EBW: Also Hot Bed Press from Manchester and Chella Quint from New York/Sheffield. They are both great professionals in the print world and we are very excited to have them on board. We have also had a lot of support from G. F. Smith for this event; we would like to thank Jane Crowther for all the help (and paper)!

“I really didn’t see myself at such a large organisation and especially not such a controversial government project”

How hard is it to get the balance right as a professional designer between commercial and creative projects?

HG: Well firstly, I don’t think my work at HS2 and Inprint could be more different, although saying that they do both influence each other in their own way. After graduating, I really didn’t see myself at such a large organisation and especially not such a controversial government project, but I have learnt so much in my time at HS2 and it has been really eye-opening. I think one of the reasons I have personally always been keen to continue Inprint is that it works so well as a creative outlet, especially in comparison to some of the more corporate design work I create.

As Emily and I are essentially the creative directors of Inprint, it means we can have complete creative freedom on the work we put out, whereas at HS2 the brand is a bit less flexible! It is hard at times to keep a balance, especially in the build up to events; it means working on Inprint before and after my normal working hours which at times can be quite hard work… [Inprint] gives you chance to pursue interests that you might not get to in a more commercial workplace and I think overall this makes you more well-rounded as a designer.


Are there any artists/designers that you look up to and learn from? 

HG: There are a lot of cool agencies and designers creating amazing work, but I think one person who I especially admire would be Gary McGarvey, aka Horse. When we started our events at The Shipping Forecast we were using the space upstairs, which at the time was also Gary’s Percy Gullivers Print Shop. I don’t know what he was thinking letting us come and take over the space, but he was so helpful to us especially for the first few events when we were still finding our feet. His work ethic is off the charts and the quality of work he produces is always to such an amazing standard — I think he could easily be a great influence to many of our current sellers and most of the creatives in Liverpool!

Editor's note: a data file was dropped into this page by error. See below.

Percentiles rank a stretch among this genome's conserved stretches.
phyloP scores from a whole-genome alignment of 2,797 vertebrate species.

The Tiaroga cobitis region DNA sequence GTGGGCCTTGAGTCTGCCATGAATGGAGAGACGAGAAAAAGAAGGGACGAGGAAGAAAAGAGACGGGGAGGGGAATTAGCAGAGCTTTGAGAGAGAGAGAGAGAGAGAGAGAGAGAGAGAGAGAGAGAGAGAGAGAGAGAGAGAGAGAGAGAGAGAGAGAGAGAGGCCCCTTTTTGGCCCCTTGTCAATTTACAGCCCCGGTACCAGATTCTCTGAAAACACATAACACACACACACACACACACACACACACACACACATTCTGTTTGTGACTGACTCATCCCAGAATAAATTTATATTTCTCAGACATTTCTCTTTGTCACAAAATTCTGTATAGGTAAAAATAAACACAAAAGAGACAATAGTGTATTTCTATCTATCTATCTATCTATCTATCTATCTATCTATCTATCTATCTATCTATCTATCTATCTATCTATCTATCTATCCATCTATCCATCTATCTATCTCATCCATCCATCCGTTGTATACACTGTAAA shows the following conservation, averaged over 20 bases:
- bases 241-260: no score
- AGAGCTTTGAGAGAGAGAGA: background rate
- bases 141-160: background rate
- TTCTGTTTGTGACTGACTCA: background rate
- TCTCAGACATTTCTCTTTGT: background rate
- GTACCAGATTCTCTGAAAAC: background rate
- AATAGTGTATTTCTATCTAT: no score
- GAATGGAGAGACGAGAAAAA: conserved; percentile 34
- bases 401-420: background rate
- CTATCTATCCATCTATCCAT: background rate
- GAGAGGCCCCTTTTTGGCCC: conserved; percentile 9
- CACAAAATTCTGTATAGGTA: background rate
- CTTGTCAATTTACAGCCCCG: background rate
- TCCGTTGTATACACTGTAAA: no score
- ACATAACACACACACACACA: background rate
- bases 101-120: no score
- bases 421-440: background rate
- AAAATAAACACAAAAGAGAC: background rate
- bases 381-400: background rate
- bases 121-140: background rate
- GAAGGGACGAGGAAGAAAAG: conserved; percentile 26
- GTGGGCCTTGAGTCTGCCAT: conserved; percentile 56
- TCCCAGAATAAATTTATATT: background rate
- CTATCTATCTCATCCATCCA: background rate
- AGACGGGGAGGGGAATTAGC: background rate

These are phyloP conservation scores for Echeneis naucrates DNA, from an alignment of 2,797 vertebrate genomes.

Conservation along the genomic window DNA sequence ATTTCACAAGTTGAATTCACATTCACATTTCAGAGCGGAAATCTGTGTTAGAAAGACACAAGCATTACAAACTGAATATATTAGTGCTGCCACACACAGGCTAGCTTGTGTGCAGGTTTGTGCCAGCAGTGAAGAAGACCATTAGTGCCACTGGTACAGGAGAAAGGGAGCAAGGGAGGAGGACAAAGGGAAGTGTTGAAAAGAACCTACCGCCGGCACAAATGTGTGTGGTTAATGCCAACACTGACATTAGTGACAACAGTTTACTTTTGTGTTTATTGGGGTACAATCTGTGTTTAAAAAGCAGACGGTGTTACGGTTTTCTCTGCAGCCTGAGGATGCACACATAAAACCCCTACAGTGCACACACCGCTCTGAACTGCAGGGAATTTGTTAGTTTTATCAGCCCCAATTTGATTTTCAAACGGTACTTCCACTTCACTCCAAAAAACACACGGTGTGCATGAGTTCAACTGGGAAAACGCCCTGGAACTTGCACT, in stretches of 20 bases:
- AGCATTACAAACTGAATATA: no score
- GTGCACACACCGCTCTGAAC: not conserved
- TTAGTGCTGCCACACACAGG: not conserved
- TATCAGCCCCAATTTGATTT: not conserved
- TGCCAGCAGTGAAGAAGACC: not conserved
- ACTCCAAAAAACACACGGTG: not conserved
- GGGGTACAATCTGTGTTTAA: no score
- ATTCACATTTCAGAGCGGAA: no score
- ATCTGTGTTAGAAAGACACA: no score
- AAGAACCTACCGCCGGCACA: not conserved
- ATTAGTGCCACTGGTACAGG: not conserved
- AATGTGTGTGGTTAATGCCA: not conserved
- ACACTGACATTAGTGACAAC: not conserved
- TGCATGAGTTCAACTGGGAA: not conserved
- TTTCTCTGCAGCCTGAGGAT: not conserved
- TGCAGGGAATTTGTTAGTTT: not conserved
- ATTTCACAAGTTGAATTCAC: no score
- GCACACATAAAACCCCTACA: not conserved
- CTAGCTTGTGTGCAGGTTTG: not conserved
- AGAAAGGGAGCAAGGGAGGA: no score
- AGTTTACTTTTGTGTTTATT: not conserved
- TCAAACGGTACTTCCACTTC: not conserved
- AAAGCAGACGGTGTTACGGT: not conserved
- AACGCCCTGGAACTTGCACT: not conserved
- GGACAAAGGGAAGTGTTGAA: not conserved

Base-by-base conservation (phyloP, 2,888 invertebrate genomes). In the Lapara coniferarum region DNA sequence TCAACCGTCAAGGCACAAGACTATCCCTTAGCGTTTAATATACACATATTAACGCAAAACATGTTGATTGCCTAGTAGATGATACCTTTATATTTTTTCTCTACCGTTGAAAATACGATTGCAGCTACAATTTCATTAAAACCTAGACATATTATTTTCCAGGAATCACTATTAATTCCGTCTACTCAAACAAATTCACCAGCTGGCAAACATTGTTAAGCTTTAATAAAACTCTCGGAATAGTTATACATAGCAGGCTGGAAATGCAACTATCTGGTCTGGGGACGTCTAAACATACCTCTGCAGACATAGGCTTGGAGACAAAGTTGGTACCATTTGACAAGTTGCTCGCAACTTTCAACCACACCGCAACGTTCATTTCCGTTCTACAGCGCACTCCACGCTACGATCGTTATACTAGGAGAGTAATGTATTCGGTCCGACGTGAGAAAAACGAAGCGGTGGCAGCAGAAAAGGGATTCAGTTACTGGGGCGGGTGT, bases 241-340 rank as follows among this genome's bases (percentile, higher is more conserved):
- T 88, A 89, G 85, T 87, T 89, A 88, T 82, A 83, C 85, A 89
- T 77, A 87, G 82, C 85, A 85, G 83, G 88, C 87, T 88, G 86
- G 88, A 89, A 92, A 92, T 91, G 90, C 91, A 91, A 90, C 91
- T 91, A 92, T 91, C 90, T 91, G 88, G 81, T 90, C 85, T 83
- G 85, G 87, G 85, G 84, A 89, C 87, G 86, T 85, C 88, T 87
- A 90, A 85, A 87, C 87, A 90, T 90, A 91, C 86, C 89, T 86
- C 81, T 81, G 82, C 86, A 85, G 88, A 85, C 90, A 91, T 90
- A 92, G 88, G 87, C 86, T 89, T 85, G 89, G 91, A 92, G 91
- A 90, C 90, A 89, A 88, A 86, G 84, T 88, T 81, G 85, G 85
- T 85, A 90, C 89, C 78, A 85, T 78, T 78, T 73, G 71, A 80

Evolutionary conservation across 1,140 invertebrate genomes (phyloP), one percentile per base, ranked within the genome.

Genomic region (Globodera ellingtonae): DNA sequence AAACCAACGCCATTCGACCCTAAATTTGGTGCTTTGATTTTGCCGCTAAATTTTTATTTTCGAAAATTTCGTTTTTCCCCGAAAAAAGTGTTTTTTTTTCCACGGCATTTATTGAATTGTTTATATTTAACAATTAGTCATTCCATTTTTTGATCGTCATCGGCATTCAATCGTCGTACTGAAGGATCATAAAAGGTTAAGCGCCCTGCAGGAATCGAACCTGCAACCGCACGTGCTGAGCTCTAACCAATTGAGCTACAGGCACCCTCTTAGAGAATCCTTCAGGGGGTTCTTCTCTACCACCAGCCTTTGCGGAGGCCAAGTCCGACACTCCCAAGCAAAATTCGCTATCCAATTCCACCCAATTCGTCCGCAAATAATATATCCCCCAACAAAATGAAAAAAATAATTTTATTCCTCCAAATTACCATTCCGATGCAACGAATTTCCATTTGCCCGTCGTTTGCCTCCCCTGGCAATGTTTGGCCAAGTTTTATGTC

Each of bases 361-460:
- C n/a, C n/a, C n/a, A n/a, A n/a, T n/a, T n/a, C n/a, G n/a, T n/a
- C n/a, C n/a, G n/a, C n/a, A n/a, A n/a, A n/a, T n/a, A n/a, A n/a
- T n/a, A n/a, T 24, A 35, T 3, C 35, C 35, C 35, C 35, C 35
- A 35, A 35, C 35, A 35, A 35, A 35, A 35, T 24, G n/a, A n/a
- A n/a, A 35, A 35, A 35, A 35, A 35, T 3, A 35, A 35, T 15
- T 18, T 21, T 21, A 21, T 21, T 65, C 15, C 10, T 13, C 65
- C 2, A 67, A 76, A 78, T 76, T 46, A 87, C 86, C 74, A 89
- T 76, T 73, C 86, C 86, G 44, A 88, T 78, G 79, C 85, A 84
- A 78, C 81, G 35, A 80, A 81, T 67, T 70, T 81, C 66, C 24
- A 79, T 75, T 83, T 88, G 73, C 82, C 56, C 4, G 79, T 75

EBW: Morag Myerscough is up there as one of my favourite designers. I love the scale and colour of her work. Also Manchester-based Soup Collective, who I have been lucky enough to work with on various projects, do some incredible film/ projection work within museums and galleries.

“With Inprint we had no idea what we were doing and didn’t know that it was going to work or go anywhere, but we just did it anyway”

What is currently on your radar in terms of influences?

EBW: I have always found the link between medicine and design very interesting – and more recently mental health and experience design. The challenge of how to visualise something you can’t see. We are also both avid feminists and are really excited to have Queen of the Track and Chella Quint at this event. I have recently co-curated  an exhibition on the male muse in Manchester that was received well; there is a lot of room to push this further… It gives feminism a different and fresh voice, allowing it to propel further and reach a wider audience.

What’s the best piece of design advice you’ve had so far — especially for setting up your own business?

HG: I think one of the best pieces of advice I received was from Jim Quail, one of our visiting lecturers at university and who worked with me in my final year when I was working on ‘the print project’. At the beginning, I doubted whether or not to produce a video documentary because I had no video skills and no video equipment. His advice was to: ‘Just do it anyway’; to ignore any doubts and get on with it. I think this is great, because even though it is quite a simple idea, it is often so easy to get bogged down in questioning what could go wrong and what if you fail. With Inprint we had no idea what we were doing and didn’t know that it was going to work or go anywhere, but we just did it anyway.

EBW: Take every opportunity – my tutor Liz at university said this to me when I graduated – and this is what I have aimed to do! I feel you don’t know if you don’t like something until you have tried it – and some strange pairings can work! I would never in a million years thought I would be working at the Football Museum.

Laura Robertson

Catch Inprint Print Fair this Sunday 31 May at Camp and Furnace, Liverpool, 12-5pm, free entry — come say hi to The Double Negative and G. F. Smith at our stall!

See more from Emily Briselden-Waters and Holly Gleave

Posted on 29/05/2015 by thedoublenegative